By JOHN BRESNAHAN and MANU RAJU
September 04, 2013 “Information Clearing House – “Politico” – A new use-of-force resolution for Syria sets a 60-day deadline, with one 30-day extension possible, for President Barack Obama to launch military strikes against the regime of Syrian President Bashar Assad — and it will also bar the involvement of U.S. ground forces in Syria.
The revised resolution was crafted by Sens. Robert Menendez (D-N.J.) and Bob Corker (R-Tenn.), the chairman and ranking member of the Foreign Relations Committee, following several days of negotiations. The panel is set to vote Wednesday on the proposal.
Aides to Senate Majority Leader Harry Reid (D-Nev.) and Minority Leader Mitch McConnell (R-Ky.) were also involved in the discussions over the revised resolution.
Menendez and Corker both support Obama’s call for “limited, proportional” attacks on the Assad regime over its alleged use of chemical weapons against Syrian civilians.
Over the last two days, Corker had been insisting on a 30-day deadline for Obama to order any military action against Syria, but Democrats objected to that requirement.
The Tennessee Republican had also sought a flat-out prohibition on the insertion of any American ground forces into Syria.
But Democrats insisted that Obama should be allowed to do so under limited circumstances, such as special-forces operations or to secure stocks of chemical weapons. Corker aides noted the bill includes a prohibition on using American ground forces for “combat operations,” although it is silent on using troops in emergency situations.
“Sharing President Obama’s view that our nation is best served when we come together as one, the Senate Foreign Relations Committee has crafted a bipartisan Authorization for the Use of Military Force that we believe reflects the will and concerns of Democrats and Republicans alike,” Menendez said in a statement.
“Together we have pursued a course of action that gives the President the authority he needs to deploy force in response to the Assad regime’s criminal use of chemical weapons against the Syrian people, while assuring that the authorization is narrow and focused, limited in time, and assures that the Armed Forces of the United States will not be deployed for combat operations in Syria.”
“Our negotiations have led to a much narrower authorization that provides for the appropriate use of force while limiting the scope and duration of military action, prohibiting boots on the ground, and requiring the Obama administration to submit their broader plan for Syria,” said Corker in his own statement.
“I look forward to the input from my colleagues on the committee and in Congress who will have an opportunity to weigh in on what we’ve produced.”
It remains an open question whether the new resolution can get 60 votes to overcome an expected filibuster by opponents of U.S. intervention in Syria’s two-year-old conflict. Reid and other top Democrats believe they can get 45 to 50 Democrats to back the use-of-force resolution, but aren’t sure there will be enough GOP support to get cloture. Neither McConnell nor Sen. John Cornyn (R-Texas), the minority whip, have said how they will vote, and there is strong opposition among rank-and-file Republicans to any U.S. involvement in Syria’s war.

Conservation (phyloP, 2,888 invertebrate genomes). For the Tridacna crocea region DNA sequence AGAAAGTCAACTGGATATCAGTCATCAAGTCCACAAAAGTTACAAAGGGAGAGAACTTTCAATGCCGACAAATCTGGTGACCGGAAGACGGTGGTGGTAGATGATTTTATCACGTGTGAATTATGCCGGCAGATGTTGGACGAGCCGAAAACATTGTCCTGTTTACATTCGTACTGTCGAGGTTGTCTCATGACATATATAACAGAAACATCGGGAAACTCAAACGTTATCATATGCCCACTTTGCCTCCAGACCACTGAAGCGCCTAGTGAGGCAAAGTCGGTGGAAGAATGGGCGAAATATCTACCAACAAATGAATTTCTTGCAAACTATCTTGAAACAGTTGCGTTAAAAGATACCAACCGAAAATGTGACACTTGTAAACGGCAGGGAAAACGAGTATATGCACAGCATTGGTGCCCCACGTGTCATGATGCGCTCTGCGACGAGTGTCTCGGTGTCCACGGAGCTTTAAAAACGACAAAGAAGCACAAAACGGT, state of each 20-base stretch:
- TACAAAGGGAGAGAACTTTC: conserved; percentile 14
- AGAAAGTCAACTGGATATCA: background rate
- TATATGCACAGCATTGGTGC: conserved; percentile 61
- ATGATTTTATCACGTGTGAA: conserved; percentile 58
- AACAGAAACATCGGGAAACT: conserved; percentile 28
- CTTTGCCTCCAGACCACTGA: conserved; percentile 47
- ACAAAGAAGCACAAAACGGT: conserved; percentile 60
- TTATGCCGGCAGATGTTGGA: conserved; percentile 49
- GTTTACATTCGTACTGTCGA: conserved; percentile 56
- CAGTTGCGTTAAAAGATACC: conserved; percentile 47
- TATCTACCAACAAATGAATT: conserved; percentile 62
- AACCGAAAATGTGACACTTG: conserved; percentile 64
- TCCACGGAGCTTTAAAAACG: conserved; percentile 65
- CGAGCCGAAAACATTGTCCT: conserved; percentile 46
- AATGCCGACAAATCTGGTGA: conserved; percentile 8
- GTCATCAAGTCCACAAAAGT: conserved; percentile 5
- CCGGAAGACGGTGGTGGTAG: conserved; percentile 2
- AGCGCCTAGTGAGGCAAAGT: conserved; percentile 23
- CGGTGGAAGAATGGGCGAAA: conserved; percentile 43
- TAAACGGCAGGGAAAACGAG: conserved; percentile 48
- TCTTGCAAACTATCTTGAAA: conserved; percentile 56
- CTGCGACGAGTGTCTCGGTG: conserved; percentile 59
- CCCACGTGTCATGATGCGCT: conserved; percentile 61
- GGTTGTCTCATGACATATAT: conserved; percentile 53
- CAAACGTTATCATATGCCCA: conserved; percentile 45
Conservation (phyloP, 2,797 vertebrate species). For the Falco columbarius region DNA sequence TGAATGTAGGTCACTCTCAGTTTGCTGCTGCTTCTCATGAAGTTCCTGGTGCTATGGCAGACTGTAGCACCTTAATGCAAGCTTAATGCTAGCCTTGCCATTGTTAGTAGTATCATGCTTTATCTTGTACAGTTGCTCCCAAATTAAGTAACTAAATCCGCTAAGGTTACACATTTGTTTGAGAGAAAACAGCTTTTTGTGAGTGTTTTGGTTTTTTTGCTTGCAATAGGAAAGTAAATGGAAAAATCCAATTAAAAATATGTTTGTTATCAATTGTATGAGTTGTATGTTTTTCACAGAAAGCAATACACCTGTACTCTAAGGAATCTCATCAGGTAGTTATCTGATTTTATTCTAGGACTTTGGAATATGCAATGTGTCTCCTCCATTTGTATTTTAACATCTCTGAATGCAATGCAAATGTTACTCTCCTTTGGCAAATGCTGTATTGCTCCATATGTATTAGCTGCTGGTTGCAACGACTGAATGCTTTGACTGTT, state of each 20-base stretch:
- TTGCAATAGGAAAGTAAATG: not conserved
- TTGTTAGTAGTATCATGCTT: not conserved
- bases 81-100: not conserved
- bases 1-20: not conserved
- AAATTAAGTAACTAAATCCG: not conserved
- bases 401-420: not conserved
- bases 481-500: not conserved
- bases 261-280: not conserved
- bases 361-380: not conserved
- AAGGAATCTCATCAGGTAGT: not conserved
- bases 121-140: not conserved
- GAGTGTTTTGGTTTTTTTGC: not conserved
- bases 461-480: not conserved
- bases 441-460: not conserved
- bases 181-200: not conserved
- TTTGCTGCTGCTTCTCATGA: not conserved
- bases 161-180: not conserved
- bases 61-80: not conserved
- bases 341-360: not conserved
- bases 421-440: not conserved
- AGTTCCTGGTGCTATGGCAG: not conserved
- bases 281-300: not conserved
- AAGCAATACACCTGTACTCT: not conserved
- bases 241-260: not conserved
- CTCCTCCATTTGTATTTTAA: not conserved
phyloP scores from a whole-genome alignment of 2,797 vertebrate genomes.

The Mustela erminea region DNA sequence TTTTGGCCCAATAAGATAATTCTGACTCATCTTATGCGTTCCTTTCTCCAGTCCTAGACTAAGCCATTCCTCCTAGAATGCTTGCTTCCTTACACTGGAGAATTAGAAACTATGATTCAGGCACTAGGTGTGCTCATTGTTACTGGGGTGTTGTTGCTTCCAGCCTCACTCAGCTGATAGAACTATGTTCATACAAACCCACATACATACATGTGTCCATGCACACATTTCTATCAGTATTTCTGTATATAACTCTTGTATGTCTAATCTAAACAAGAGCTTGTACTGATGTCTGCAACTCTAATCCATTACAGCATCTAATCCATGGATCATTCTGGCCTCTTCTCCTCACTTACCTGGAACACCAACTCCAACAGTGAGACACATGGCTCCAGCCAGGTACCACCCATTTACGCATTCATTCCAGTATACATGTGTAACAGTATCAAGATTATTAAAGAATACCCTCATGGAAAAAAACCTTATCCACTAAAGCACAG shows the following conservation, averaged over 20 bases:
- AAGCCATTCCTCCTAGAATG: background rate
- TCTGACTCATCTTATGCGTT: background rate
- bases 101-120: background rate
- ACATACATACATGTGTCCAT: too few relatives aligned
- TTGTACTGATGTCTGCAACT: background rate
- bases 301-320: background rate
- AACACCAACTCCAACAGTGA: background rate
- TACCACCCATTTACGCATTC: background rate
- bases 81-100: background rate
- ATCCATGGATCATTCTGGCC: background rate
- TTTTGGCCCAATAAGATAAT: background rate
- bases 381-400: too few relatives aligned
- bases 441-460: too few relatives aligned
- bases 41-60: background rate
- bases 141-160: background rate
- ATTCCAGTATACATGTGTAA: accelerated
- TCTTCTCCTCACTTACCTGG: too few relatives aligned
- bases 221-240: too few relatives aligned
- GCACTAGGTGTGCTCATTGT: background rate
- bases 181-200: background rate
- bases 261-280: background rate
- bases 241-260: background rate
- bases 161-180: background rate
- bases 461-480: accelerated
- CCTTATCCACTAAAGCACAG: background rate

Since Obama went to Congress with a resolution authorizing the use-of-force — rather than ordering military strikes first and then informing Congress, as required under the War Powers Act — the use-of-force proposal will be fully debatable and amendable. Under the War Powers Act, such a resolution would face only limited debate and require a simple majority vote.
Despite a nearly four-hour hearing Tuesday in the Foreign Relations Committee with Secretary of State John Kerry, Defense Secretary Chuck Hagel and Gen. Martin Dempsey, chairman of the Joint Chiefs of Staff, testifying on behalf of the proposed Syria operation, Menendez wasn’t sure he’d have united Democratic support on his own committee for the resolution.
“I think based on one or two of the statements I heard, I’m not sure about that,” the New Jersey Democrat told POLITICO after the hearing. “Then again, the question is passing it out of the committee, so we will see. I think we can get there.”
Sens. Chris Murphy (D-Conn.), Tom Udall (D-N.M.) and Ed Markey (D-Mass.) all raised objections to any military effort in Syria during Tuesday’s session and are considered possible “no” votes.
Among Republicans on the Foreign Relations Committee, only Corker and Sen. John McCain (R-Ariz.) are considered solid “yes” votes.
A classified briefing is scheduled for Wednesday for Foreign Relations Committee members. A vote on the resolution could come after the panel moves back into open sessions.
Senate Majority Whip Dick Durbin (D-Ill.), who also serves on Foreign Relations, said Obama called him Sunday night and discussed Syria for more than 30 minutes. Durbin said he, Reid and other party leaders are asking Democrats to “keep their powder dry” because the original White House draft resolution is “being changed” so they should wait before committing one way or the other.
“I’m not ready to count votes,” Durbin said of the Senate Democratic Caucus. “There are a few — I expect a number of them to have some questions. Let’s see if they feel the same way after the resolution is debated and amended.”
Durbin hasn’t said how he’d vote, but White House officials and other Democrats believe he will support the resolution.
See also –
Kerry’s back door: Kerry says Syria authorization should not preclude ‘boots on the ground’: At the first public hearing in Congress on potential military action in Syria, Kerry said “it would be preferable” not to preclude the use of ground troops to preserve President Barack Obama’s options if there was a potential threat of chemical weapons falling into the hands of extremists.